Anti-discrimination legislation and policies must protect against all kinds of discrimination. And must cover multiple spheres of discrimination — in employment (including MNREGS job cards), in education, in giving loans, in allotment of homes, in provision of public services. Other countries, with far fewer endemic, deep-rooted, discriminatory societal norms, often have more than a single anti-discrimination law and multiple mechanisms to protect against a range of discriminations based on gender, race, ethnicity and so on. India, barring the SC/ST Act, which is limited to certain defined “atrocities,” has none. (Even the SC/ST Act, for instance, provides no legal redress to a Dalit who suddenly confronts a ‘houseful' sign at the time of school admission only to have the non-Dalit child next in line skip through the front door, or who performs so well in the interview but still ‘mysteriously' fails to get selected for that job).

This brings us to the next problem with the proposed EOC. The experts group, headed by Professor Madhava Menon, has covered many important bases. It speaks of including all groups, and covering both the public and private sectors. But it has essentially proposed yet another toothless institution. “The EOC should focus on advisory, advocacy, and auditing functions rather than grievance redress,” says the report. Yawn. So, what's the point? This is just another way of saying the EOC will stomp around a whole lot essentially to stand very still. Because it can provide little effective remedy to a victim of discrimination. That is the core problem. The experts group's framework has focussed more on equal opportunity in broad strokes — suggesting research, codes of good practice, institutional audits, advocacy and advisory functions, and less on actually prohibiting discrimination through strong implementation mechanisms. The draft bill has even failed to state the obvious — that ‘discrimination is illegal.' Why? Because, according to the proposed bill “discrimination against any citizen on grounds only of religion, race, caste, sex, or place of birth is expressly forbidden by the Constitution itself. Arbitrariness is against the spirit of equal opportunity. There is therefore no need for a separate anti-discrimination law to afford equal opportunity to citizens …”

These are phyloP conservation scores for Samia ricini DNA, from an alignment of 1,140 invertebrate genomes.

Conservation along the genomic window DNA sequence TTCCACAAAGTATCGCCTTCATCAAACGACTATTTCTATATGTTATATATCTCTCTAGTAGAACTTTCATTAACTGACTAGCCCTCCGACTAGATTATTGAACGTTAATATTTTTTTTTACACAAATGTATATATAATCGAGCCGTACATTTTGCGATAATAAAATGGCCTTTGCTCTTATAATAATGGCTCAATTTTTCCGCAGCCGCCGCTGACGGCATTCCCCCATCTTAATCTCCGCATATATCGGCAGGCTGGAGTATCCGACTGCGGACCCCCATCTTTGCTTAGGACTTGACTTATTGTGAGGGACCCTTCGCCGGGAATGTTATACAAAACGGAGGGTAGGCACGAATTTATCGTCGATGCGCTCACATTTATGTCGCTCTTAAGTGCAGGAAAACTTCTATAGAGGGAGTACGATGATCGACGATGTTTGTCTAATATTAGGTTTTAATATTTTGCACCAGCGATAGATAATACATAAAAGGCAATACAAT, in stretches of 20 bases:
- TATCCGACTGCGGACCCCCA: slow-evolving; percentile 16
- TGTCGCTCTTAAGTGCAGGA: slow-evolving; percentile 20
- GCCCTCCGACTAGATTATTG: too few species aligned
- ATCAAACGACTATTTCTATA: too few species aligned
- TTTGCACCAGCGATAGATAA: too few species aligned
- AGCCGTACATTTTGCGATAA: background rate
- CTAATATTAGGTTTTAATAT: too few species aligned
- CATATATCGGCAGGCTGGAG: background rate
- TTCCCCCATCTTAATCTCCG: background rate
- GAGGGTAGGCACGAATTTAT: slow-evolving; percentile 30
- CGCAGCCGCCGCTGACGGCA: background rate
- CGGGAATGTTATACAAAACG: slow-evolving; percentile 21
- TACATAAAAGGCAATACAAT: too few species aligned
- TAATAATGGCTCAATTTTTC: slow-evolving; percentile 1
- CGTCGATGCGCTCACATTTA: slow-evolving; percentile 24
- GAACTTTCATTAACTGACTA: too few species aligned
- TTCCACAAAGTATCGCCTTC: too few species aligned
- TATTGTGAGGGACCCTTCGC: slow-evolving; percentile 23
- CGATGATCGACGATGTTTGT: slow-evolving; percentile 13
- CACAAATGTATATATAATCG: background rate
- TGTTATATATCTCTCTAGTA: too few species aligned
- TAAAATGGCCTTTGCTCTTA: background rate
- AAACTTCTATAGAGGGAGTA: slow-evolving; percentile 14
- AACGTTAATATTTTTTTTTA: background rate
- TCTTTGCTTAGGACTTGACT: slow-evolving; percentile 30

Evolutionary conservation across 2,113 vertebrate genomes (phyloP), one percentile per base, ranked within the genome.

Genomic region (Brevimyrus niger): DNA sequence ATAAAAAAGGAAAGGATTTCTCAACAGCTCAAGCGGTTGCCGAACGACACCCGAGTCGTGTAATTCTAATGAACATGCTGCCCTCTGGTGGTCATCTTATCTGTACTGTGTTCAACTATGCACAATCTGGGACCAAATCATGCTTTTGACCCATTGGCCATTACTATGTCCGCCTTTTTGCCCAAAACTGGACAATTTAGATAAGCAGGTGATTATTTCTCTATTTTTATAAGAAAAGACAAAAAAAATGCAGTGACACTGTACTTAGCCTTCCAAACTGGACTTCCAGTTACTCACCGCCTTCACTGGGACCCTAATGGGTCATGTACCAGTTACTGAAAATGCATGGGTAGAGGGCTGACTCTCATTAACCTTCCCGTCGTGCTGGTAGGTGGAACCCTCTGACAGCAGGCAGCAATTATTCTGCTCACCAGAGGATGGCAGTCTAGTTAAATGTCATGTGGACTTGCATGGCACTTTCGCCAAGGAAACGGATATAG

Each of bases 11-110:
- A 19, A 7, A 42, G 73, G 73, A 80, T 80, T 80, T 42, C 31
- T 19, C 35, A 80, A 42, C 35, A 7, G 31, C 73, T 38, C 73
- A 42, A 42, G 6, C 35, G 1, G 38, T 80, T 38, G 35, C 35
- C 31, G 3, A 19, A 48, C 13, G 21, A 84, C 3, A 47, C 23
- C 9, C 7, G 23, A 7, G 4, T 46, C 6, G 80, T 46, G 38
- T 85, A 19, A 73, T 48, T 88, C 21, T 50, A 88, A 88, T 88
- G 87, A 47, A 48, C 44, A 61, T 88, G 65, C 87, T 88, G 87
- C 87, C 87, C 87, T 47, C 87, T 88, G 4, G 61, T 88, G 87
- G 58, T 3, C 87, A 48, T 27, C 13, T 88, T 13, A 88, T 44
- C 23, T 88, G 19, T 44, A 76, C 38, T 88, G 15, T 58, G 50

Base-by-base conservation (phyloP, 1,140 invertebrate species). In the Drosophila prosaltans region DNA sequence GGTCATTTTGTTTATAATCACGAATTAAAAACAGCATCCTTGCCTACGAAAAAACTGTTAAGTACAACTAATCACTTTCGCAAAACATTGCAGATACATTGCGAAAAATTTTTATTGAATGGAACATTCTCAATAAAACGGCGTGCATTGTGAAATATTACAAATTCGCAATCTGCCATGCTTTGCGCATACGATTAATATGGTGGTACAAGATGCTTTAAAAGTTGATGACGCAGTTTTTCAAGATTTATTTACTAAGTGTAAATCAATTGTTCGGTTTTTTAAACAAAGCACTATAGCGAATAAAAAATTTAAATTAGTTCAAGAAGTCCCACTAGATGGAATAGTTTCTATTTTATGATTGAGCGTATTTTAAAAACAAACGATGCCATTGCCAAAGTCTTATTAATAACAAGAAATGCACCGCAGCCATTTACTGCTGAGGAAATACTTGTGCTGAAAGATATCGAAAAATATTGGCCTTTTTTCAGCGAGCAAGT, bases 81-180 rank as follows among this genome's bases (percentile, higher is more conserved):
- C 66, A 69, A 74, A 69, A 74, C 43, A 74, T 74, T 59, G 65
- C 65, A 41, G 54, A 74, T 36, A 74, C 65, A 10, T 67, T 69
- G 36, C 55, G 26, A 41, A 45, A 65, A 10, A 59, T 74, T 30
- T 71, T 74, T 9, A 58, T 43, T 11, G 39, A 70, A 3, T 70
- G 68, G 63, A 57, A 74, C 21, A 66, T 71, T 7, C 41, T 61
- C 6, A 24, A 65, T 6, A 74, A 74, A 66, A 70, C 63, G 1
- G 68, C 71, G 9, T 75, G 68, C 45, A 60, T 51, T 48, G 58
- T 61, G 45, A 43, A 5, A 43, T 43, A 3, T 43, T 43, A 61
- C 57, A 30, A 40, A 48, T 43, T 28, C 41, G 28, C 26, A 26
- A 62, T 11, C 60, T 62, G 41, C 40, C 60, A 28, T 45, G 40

Now the Constitution is a wonderful document, and its multiple guarantees give endless hope. But if the mere existence of all the Right to Equality mantras enshrined in the Constitution were enough to determine an equal nation, India would be a paradise. It's not. Since prohibition of discrimination should be at the core of the proposed EOC, it must say so in plain words. Even the Constitution — Article 15 — expressly on the prohibition of discrimination only says, ‘The state shall not discriminate against any citizen on grounds only of religion, race, caste, sex, place of birth or any of them …' It does not refer to private enterprises, or to a range of other ascriptive identities on the basis of which discrimination may take place.

Prohibiting discrimination and creating equal opportunity conditions — both are needed. One without the other will not work. This is India. Discrimination runs deep. So let the nation re-examine the proposed EOC. Revise the draft bill, create strong legal deterrence against discrimination and then do what's right for all our citizens. Give them an anti-discrimination law and an institution that can implement it. We cannot legislate against bias and prejudice in the hearts and minds of people, but we can and we must legislate against discrimination in how the fruits of development are distributed among the citizens.

(Farah Naqvi is a writer and activist working on minority rights and gender rights.)

More In: Lead | Opinion